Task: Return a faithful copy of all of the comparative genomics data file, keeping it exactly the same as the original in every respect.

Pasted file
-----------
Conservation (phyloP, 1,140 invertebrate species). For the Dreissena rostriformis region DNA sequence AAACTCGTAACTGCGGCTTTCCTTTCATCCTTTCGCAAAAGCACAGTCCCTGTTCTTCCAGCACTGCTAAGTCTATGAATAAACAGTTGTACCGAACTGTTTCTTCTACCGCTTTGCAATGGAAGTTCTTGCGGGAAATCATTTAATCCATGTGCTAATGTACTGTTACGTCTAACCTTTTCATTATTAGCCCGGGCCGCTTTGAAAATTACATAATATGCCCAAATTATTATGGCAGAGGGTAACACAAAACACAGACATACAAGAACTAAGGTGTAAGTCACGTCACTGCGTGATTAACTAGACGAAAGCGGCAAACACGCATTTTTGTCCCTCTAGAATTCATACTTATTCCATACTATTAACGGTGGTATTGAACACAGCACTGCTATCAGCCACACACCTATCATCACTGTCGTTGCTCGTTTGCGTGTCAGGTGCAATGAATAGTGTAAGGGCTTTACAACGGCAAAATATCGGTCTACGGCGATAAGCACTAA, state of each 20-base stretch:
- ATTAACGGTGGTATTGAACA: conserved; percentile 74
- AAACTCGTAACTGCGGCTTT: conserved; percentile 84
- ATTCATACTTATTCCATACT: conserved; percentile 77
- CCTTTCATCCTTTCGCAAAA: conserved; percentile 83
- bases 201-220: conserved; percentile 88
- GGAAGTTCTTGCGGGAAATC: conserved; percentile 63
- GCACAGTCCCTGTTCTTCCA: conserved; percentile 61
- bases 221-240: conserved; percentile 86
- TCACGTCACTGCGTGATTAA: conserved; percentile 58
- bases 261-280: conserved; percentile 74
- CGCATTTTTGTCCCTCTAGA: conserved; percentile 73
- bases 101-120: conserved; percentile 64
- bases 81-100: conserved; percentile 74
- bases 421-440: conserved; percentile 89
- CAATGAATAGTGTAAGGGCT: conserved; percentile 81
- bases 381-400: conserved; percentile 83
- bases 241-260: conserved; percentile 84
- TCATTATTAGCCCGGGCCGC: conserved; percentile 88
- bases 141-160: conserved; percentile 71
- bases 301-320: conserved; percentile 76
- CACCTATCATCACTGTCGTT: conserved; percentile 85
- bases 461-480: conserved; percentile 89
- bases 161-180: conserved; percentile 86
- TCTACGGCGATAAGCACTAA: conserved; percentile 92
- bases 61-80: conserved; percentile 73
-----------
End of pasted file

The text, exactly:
Conservation (phyloP, 1,140 invertebrate species). For the Dreissena rostriformis region DNA sequence AAACTCGTAACTGCGGCTTTCCTTTCATCCTTTCGCAAAAGCACAGTCCCTGTTCTTCCAGCACTGCTAAGTCTATGAATAAACAGTTGTACCGAACTGTTTCTTCTACCGCTTTGCAATGGAAGTTCTTGCGGGAAATCATTTAATCCATGTGCTAATGTACTGTTACGTCTAACCTTTTCATTATTAGCCCGGGCCGCTTTGAAAATTACATAATATGCCCAAATTATTATGGCAGAGGGTAACACAAAACACAGACATACAAGAACTAAGGTGTAAGTCACGTCACTGCGTGATTAACTAGACGAAAGCGGCAAACACGCATTTTTGTCCCTCTAGAATTCATACTTATTCCATACTATTAACGGTGGTATTGAACACAGCACTGCTATCAGCCACACACCTATCATCACTGTCGTTGCTCGTTTGCGTGTCAGGTGCAATGAATAGTGTAAGGGCTTTACAACGGCAAAATATCGGTCTACGGCGATAAGCACTAA, state of each 20-base stretch:
- ATTAACGGTGGTATTGAACA: conserved; percentile 74
- AAACTCGTAACTGCGGCTTT: conserved; percentile 84
- ATTCATACTTATTCCATACT: conserved; percentile 77
- CCTTTCATCCTTTCGCAAAA: conserved; percentile 83
- bases 201-220: conserved; percentile 88
- GGAAGTTCTTGCGGGAAATC: conserved; percentile 63
- GCACAGTCCCTGTTCTTCCA: conserved; percentile 61
- bases 221-240: conserved; percentile 86
- TCACGTCACTGCGTGATTAA: conserved; percentile 58
- bases 261-280: conserved; percentile 74
- CGCATTTTTGTCCCTCTAGA: conserved; percentile 73
- bases 101-120: conserved; percentile 64
- bases 81-100: conserved; percentile 74
- bases 421-440: conserved; percentile 89
- CAATGAATAGTGTAAGGGCT: conserved; percentile 81
- bases 381-400: conserved; percentile 83
- bases 241-260: conserved; percentile 84
- TCATTATTAGCCCGGGCCGC: conserved; percentile 88
- bases 141-160: conserved; percentile 71
- bases 301-320: conserved; percentile 76
- CACCTATCATCACTGTCGTT: conserved; percentile 85
- bases 461-480: conserved; percentile 89
- bases 161-180: conserved; percentile 86
- TCTACGGCGATAAGCACTAA: conserved; percentile 92
- bases 61-80: conserved; percentile 73